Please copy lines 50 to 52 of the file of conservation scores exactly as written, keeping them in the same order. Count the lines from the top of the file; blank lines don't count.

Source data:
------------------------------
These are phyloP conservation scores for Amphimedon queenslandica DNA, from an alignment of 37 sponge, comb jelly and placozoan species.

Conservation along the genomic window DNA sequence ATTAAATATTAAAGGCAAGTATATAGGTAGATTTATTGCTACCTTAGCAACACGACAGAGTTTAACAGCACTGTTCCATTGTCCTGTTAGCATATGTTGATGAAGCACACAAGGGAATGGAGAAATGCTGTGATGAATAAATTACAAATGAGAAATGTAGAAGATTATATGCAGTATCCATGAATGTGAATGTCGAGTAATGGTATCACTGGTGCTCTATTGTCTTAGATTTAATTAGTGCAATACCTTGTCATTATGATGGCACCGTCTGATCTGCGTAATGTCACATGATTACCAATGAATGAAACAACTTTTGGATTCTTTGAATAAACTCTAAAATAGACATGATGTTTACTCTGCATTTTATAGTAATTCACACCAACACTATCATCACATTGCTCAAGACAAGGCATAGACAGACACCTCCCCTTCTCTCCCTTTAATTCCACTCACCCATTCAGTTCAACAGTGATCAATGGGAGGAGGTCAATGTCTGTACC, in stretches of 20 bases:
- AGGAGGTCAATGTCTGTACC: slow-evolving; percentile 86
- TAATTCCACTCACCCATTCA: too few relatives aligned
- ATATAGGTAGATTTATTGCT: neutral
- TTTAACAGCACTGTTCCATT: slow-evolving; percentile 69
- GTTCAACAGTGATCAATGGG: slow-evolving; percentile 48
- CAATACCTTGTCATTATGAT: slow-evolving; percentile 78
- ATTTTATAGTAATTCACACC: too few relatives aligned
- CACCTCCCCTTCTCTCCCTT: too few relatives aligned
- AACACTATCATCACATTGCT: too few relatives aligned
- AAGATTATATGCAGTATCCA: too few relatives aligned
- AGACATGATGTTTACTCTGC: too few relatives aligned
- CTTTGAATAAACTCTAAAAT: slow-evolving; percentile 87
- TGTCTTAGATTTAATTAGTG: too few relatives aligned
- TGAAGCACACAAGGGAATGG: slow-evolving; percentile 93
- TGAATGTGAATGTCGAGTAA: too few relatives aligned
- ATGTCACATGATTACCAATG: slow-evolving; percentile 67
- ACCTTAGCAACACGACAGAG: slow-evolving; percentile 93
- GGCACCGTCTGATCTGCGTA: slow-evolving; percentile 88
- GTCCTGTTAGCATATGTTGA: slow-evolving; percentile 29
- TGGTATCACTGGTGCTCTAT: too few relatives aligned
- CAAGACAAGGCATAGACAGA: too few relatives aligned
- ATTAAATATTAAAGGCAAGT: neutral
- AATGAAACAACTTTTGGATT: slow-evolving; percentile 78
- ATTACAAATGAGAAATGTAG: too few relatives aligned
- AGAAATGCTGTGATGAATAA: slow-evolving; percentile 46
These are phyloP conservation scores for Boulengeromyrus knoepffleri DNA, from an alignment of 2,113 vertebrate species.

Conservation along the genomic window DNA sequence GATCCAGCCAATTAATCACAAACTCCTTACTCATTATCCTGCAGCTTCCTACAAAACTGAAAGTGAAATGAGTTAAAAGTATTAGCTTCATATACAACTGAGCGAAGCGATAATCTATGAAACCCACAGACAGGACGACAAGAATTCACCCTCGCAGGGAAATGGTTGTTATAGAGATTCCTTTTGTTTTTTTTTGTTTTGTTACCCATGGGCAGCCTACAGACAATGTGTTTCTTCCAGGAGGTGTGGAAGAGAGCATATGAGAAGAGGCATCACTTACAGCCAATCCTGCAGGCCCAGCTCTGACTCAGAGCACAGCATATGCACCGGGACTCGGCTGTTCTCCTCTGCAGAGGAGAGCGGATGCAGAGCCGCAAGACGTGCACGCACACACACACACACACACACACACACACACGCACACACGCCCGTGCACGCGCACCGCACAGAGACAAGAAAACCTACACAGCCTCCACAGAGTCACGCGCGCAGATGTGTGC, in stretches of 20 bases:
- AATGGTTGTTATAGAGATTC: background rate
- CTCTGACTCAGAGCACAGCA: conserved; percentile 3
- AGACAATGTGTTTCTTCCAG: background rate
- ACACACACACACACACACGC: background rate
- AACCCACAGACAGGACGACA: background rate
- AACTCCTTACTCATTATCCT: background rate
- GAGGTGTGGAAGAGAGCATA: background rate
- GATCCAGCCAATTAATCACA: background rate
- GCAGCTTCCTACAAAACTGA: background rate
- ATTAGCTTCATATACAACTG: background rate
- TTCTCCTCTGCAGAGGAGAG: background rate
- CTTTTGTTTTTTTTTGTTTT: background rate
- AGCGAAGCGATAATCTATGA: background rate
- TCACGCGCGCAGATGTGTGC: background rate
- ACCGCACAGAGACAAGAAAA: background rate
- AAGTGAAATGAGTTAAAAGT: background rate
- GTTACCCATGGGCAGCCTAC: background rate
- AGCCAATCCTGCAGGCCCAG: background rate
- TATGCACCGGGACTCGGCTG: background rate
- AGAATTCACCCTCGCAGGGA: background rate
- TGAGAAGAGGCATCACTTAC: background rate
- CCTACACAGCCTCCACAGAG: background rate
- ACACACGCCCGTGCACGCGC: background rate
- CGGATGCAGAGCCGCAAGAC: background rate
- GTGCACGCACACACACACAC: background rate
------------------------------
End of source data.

- TGAGAAGAGGCATCACTTAC: background rate
- CCTACACAGCCTCCACAGAG: background rate
- ACACACGCCCGTGCACGCGC: background rate